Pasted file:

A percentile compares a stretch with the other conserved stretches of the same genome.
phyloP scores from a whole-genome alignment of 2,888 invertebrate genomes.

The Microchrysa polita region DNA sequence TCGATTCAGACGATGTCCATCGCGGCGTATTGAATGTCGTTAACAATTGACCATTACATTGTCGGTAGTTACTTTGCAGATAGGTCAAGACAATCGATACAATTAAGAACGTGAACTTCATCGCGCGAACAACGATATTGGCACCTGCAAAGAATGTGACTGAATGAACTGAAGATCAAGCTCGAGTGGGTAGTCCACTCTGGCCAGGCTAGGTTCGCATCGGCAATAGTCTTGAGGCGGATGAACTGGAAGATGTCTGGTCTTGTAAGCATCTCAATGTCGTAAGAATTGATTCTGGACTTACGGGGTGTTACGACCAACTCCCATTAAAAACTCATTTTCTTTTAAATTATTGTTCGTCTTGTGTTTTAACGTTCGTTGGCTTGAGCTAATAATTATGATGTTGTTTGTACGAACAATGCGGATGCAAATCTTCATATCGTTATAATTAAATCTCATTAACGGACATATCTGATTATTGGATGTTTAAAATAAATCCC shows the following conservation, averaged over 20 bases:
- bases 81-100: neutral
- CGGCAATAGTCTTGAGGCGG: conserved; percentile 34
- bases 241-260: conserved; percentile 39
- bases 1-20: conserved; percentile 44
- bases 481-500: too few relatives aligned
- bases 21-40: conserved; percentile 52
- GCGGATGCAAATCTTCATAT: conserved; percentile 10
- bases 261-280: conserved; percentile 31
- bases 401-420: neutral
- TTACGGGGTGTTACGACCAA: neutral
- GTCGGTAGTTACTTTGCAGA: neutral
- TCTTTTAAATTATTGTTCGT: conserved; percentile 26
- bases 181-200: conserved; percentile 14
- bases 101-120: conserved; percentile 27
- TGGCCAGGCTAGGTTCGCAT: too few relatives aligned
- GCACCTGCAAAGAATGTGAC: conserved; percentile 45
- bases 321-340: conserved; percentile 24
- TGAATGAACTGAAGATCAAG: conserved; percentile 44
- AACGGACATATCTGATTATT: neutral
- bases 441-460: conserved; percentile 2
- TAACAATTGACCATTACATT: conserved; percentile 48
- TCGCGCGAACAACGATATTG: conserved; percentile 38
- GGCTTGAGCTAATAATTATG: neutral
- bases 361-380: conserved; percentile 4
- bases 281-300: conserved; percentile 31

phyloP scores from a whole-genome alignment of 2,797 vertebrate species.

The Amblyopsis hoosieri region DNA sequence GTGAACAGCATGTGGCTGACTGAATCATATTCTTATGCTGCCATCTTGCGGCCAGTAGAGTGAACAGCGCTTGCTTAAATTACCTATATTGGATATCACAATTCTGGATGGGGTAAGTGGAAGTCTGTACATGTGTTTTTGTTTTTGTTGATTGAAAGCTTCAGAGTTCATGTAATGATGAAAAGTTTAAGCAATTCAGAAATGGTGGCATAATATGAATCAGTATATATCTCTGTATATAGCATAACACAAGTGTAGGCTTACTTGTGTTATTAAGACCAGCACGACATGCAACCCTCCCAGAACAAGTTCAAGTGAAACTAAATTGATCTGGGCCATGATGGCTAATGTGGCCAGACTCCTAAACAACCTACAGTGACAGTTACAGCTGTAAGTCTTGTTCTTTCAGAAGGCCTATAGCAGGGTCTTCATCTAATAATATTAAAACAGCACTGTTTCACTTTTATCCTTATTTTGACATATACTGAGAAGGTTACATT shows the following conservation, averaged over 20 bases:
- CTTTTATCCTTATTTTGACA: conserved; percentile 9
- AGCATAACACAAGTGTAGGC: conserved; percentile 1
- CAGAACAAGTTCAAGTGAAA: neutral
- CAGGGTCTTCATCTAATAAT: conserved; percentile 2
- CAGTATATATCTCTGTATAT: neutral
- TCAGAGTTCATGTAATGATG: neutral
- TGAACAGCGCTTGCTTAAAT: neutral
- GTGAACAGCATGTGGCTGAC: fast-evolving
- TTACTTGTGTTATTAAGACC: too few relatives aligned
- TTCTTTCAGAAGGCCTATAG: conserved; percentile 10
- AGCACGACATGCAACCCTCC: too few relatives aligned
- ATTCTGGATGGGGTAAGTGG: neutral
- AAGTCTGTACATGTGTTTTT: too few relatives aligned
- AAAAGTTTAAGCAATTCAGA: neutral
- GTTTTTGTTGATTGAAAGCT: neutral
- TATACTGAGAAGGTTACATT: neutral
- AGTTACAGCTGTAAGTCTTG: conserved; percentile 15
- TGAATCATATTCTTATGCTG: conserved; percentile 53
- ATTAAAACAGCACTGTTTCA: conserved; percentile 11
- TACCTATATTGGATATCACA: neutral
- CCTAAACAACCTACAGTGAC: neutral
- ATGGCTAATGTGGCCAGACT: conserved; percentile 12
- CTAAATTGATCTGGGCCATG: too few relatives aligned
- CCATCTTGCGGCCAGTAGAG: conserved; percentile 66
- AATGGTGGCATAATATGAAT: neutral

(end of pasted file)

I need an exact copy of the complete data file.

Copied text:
A percentile compares a stretch with the other conserved stretches of the same genome.
phyloP scores from a whole-genome alignment of 2,888 invertebrate genomes.

The Microchrysa polita region DNA sequence TCGATTCAGACGATGTCCATCGCGGCGTATTGAATGTCGTTAACAATTGACCATTACATTGTCGGTAGTTACTTTGCAGATAGGTCAAGACAATCGATACAATTAAGAACGTGAACTTCATCGCGCGAACAACGATATTGGCACCTGCAAAGAATGTGACTGAATGAACTGAAGATCAAGCTCGAGTGGGTAGTCCACTCTGGCCAGGCTAGGTTCGCATCGGCAATAGTCTTGAGGCGGATGAACTGGAAGATGTCTGGTCTTGTAAGCATCTCAATGTCGTAAGAATTGATTCTGGACTTACGGGGTGTTACGACCAACTCCCATTAAAAACTCATTTTCTTTTAAATTATTGTTCGTCTTGTGTTTTAACGTTCGTTGGCTTGAGCTAATAATTATGATGTTGTTTGTACGAACAATGCGGATGCAAATCTTCATATCGTTATAATTAAATCTCATTAACGGACATATCTGATTATTGGATGTTTAAAATAAATCCC shows the following conservation, averaged over 20 bases:
- bases 81-100: neutral
- CGGCAATAGTCTTGAGGCGG: conserved; percentile 34
- bases 241-260: conserved; percentile 39
- bases 1-20: conserved; percentile 44
- bases 481-500: too few relatives aligned
- bases 21-40: conserved; percentile 52
- GCGGATGCAAATCTTCATAT: conserved; percentile 10
- bases 261-280: conserved; percentile 31
- bases 401-420: neutral
- TTACGGGGTGTTACGACCAA: neutral
- GTCGGTAGTTACTTTGCAGA: neutral
- TCTTTTAAATTATTGTTCGT: conserved; percentile 26
- bases 181-200: conserved; percentile 14
- bases 101-120: conserved; percentile 27
- TGGCCAGGCTAGGTTCGCAT: too few relatives aligned
- GCACCTGCAAAGAATGTGAC: conserved; percentile 45
- bases 321-340: conserved; percentile 24
- TGAATGAACTGAAGATCAAG: conserved; percentile 44
- AACGGACATATCTGATTATT: neutral
- bases 441-460: conserved; percentile 2
- TAACAATTGACCATTACATT: conserved; percentile 48
- TCGCGCGAACAACGATATTG: conserved; percentile 38
- GGCTTGAGCTAATAATTATG: neutral
- bases 361-380: conserved; percentile 4
- bases 281-300: conserved; percentile 31

phyloP scores from a whole-genome alignment of 2,797 vertebrate species.

The Amblyopsis hoosieri region DNA sequence GTGAACAGCATGTGGCTGACTGAATCATATTCTTATGCTGCCATCTTGCGGCCAGTAGAGTGAACAGCGCTTGCTTAAATTACCTATATTGGATATCACAATTCTGGATGGGGTAAGTGGAAGTCTGTACATGTGTTTTTGTTTTTGTTGATTGAAAGCTTCAGAGTTCATGTAATGATGAAAAGTTTAAGCAATTCAGAAATGGTGGCATAATATGAATCAGTATATATCTCTGTATATAGCATAACACAAGTGTAGGCTTACTTGTGTTATTAAGACCAGCACGACATGCAACCCTCCCAGAACAAGTTCAAGTGAAACTAAATTGATCTGGGCCATGATGGCTAATGTGGCCAGACTCCTAAACAACCTACAGTGACAGTTACAGCTGTAAGTCTTGTTCTTTCAGAAGGCCTATAGCAGGGTCTTCATCTAATAATATTAAAACAGCACTGTTTCACTTTTATCCTTATTTTGACATATACTGAGAAGGTTACATT shows the following conservation, averaged over 20 bases:
- CTTTTATCCTTATTTTGACA: conserved; percentile 9
- AGCATAACACAAGTGTAGGC: conserved; percentile 1
- CAGAACAAGTTCAAGTGAAA: neutral
- CAGGGTCTTCATCTAATAAT: conserved; percentile 2
- CAGTATATATCTCTGTATAT: neutral
- TCAGAGTTCATGTAATGATG: neutral
- TGAACAGCGCTTGCTTAAAT: neutral
- GTGAACAGCATGTGGCTGAC: fast-evolving
- TTACTTGTGTTATTAAGACC: too few relatives aligned
- TTCTTTCAGAAGGCCTATAG: conserved; percentile 10
- AGCACGACATGCAACCCTCC: too few relatives aligned
- ATTCTGGATGGGGTAAGTGG: neutral
- AAGTCTGTACATGTGTTTTT: too few relatives aligned
- AAAAGTTTAAGCAATTCAGA: neutral
- GTTTTTGTTGATTGAAAGCT: neutral
- TATACTGAGAAGGTTACATT: neutral
- AGTTACAGCTGTAAGTCTTG: conserved; percentile 15
- TGAATCATATTCTTATGCTG: conserved; percentile 53
- ATTAAAACAGCACTGTTTCA: conserved; percentile 11
- TACCTATATTGGATATCACA: neutral
- CCTAAACAACCTACAGTGAC: neutral
- ATGGCTAATGTGGCCAGACT: conserved; percentile 12
- CTAAATTGATCTGGGCCATG: too few relatives aligned
- CCATCTTGCGGCCAGTAGAG: conserved; percentile 66
- AATGGTGGCATAATATGAAT: neutral